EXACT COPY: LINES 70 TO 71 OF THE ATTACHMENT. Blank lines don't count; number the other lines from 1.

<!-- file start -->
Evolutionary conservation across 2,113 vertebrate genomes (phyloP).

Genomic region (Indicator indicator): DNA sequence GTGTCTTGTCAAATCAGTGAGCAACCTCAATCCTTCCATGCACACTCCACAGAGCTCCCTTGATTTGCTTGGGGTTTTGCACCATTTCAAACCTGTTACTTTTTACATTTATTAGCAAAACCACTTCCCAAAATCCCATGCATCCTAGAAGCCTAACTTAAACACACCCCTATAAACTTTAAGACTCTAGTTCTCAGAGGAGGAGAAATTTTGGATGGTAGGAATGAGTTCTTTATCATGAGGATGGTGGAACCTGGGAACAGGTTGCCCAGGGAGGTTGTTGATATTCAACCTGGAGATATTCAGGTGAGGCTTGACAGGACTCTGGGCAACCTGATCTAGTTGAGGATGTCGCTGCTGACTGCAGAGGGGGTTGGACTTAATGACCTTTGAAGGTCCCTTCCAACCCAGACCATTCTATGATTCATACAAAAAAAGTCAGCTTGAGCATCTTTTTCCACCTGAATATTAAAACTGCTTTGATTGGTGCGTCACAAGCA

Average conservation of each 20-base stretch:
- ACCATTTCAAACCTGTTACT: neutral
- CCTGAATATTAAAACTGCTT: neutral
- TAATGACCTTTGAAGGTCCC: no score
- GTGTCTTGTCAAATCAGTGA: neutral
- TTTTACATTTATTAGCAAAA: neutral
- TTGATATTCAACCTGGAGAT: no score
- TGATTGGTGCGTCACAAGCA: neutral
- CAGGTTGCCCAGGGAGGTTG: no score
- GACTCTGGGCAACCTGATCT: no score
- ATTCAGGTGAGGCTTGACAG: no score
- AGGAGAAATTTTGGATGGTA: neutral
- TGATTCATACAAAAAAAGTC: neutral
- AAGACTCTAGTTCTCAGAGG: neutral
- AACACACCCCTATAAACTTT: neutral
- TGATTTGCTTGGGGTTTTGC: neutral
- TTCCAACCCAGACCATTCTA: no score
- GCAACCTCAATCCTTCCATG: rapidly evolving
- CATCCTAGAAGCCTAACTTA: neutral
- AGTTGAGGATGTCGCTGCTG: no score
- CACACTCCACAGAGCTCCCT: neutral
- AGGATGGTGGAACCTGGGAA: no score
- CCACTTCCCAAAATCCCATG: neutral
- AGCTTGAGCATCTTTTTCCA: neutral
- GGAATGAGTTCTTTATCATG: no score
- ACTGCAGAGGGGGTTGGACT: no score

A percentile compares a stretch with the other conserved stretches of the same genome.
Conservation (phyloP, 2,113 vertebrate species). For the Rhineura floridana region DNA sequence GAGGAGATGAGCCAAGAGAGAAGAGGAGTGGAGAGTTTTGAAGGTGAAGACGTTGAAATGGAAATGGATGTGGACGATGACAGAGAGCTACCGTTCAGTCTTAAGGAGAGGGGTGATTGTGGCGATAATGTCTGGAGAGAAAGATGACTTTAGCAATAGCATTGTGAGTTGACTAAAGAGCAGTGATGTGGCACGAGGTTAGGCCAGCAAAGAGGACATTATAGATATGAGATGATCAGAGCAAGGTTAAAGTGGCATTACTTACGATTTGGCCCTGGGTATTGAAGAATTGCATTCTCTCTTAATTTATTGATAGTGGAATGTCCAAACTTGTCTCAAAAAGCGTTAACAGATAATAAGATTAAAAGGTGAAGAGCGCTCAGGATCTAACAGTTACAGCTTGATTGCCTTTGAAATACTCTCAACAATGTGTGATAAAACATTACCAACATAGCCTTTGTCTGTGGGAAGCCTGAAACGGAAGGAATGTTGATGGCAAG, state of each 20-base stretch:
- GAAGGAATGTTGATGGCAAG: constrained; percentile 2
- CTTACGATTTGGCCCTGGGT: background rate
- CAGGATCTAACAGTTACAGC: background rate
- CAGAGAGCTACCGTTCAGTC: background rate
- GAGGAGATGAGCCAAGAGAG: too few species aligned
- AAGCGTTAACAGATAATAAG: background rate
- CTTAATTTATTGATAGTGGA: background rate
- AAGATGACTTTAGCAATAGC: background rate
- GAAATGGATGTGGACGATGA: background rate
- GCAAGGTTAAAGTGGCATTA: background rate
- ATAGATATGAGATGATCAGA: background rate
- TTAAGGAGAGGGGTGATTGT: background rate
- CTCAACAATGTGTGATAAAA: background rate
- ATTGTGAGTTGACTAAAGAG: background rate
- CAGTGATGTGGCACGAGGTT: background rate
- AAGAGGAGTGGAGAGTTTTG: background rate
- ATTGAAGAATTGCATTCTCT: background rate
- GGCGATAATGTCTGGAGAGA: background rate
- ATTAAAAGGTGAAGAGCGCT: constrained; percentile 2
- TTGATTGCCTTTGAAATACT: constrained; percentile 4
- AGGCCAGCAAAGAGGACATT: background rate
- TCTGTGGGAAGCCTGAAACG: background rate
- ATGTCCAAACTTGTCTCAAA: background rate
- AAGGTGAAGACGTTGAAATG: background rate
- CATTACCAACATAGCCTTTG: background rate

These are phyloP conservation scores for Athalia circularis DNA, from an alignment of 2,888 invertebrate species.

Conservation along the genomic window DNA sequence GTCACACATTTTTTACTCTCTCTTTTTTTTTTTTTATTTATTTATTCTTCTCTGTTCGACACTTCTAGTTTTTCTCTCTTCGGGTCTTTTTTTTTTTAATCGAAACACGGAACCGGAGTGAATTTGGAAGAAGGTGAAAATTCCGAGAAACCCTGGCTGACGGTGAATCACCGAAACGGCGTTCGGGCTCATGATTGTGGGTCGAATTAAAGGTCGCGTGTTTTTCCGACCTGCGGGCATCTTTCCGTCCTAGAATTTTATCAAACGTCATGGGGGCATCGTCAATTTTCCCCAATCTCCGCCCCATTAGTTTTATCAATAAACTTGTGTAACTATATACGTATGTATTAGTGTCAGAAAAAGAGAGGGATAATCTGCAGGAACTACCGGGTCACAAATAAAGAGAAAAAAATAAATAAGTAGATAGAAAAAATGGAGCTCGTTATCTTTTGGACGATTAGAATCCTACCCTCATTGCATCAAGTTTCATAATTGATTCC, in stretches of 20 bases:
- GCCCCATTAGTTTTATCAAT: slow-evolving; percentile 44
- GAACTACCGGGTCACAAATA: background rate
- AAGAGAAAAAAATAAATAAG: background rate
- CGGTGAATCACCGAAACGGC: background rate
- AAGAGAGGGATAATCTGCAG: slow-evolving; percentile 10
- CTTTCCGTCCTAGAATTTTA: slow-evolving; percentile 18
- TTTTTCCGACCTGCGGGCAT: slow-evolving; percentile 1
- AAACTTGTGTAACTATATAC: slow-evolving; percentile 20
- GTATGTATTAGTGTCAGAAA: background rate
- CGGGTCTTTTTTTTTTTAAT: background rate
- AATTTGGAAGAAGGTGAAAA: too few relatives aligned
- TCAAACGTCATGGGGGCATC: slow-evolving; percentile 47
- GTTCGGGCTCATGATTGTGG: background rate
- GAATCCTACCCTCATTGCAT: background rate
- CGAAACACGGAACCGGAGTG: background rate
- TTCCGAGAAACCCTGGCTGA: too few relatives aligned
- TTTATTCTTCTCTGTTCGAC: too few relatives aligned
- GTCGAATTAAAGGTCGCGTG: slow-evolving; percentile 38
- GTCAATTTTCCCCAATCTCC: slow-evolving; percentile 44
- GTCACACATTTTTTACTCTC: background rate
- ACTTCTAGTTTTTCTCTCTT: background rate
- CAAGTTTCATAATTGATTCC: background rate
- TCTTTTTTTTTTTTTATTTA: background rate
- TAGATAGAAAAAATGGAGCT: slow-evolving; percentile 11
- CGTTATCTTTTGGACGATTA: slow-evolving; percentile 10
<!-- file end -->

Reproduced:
- GTTCGGGCTCATGATTGTGG: background rate
- GAATCCTACCCTCATTGCAT: background rate